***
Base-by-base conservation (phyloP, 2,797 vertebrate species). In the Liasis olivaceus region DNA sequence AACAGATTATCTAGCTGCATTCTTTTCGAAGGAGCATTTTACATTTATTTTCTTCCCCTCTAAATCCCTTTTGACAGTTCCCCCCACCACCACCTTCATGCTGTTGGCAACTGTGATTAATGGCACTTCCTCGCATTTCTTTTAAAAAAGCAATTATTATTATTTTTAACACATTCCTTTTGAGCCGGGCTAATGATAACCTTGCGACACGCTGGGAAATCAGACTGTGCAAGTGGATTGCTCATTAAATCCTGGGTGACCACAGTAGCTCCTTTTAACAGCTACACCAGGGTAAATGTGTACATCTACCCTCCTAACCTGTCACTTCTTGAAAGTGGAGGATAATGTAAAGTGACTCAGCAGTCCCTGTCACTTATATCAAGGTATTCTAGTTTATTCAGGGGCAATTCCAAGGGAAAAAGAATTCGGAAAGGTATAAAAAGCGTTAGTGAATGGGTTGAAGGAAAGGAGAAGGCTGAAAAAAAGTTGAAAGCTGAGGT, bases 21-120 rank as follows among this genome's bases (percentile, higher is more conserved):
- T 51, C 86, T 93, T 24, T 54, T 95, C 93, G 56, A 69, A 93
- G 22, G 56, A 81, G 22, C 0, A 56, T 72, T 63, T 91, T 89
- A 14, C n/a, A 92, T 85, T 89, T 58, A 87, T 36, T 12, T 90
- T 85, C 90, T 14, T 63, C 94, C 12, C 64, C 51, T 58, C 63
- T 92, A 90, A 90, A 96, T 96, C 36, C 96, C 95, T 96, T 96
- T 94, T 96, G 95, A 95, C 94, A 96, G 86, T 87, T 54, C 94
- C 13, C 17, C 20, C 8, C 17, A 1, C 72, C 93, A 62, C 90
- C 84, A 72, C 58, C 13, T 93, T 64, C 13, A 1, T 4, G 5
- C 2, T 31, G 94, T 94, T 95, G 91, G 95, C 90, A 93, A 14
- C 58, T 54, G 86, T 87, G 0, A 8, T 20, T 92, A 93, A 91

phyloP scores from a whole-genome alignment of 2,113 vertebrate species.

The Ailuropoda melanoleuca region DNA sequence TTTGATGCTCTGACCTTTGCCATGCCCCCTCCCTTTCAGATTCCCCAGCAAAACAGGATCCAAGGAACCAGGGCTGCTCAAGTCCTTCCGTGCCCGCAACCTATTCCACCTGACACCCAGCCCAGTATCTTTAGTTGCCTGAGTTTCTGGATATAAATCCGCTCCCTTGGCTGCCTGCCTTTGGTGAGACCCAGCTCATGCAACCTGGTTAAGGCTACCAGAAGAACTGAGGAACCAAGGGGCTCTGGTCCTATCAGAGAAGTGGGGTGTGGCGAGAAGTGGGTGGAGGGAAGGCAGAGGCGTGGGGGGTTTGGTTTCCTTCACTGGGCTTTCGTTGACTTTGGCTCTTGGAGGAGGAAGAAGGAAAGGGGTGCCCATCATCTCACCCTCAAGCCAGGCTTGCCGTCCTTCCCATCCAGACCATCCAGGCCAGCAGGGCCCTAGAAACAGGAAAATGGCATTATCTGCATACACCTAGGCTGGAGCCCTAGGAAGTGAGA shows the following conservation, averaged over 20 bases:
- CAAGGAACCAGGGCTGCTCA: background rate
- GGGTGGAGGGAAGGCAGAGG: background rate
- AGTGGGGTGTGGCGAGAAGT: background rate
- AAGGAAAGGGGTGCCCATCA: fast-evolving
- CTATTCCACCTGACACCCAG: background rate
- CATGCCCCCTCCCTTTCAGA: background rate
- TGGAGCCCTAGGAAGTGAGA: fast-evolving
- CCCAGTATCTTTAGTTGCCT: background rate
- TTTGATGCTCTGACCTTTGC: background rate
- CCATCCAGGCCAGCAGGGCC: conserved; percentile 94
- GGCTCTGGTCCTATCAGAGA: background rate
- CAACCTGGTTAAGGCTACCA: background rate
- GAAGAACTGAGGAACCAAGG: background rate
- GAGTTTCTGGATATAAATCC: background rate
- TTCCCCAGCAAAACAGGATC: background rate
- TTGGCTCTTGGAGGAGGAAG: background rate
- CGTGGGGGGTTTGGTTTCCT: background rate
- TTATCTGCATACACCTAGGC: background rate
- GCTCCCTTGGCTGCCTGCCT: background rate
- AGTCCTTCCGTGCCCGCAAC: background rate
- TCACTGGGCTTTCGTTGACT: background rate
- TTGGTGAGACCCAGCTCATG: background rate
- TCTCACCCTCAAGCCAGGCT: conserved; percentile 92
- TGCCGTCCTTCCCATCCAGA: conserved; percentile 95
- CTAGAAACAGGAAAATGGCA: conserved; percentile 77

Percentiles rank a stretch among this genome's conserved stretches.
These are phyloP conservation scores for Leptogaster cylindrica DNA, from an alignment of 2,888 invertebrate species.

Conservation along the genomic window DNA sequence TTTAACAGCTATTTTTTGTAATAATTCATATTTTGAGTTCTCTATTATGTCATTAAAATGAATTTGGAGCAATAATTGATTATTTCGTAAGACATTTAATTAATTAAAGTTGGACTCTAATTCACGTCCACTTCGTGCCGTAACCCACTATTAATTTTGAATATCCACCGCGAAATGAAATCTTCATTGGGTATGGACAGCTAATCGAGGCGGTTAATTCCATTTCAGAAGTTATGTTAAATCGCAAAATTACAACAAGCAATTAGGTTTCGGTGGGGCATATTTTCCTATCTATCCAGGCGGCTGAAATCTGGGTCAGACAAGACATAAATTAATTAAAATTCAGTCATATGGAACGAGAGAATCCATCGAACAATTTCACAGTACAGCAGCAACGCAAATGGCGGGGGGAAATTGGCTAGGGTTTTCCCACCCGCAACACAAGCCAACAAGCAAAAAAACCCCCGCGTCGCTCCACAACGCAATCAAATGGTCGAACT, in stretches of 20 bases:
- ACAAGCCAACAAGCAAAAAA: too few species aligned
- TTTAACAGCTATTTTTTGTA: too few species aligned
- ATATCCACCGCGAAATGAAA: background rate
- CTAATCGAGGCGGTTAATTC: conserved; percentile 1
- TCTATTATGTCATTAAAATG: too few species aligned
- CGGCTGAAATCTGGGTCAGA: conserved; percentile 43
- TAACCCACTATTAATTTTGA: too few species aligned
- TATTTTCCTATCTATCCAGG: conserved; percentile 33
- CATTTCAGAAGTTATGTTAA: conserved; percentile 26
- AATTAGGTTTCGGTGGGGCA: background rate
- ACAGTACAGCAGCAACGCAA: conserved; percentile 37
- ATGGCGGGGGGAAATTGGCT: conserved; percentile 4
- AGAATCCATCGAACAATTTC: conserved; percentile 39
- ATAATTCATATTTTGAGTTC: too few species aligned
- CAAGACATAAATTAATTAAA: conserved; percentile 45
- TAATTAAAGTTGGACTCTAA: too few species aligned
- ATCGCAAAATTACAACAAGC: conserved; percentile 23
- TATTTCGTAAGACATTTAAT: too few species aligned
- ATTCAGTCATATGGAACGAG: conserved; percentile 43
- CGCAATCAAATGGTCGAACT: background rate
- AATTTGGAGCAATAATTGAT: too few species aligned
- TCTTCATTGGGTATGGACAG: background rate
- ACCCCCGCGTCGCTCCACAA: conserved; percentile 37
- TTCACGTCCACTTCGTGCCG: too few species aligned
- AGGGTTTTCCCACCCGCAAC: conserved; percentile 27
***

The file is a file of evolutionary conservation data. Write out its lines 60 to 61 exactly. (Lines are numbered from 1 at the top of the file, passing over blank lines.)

- ATTCAGTCATATGGAACGAG: conserved; percentile 43
- CGCAATCAAATGGTCGAACT: background rate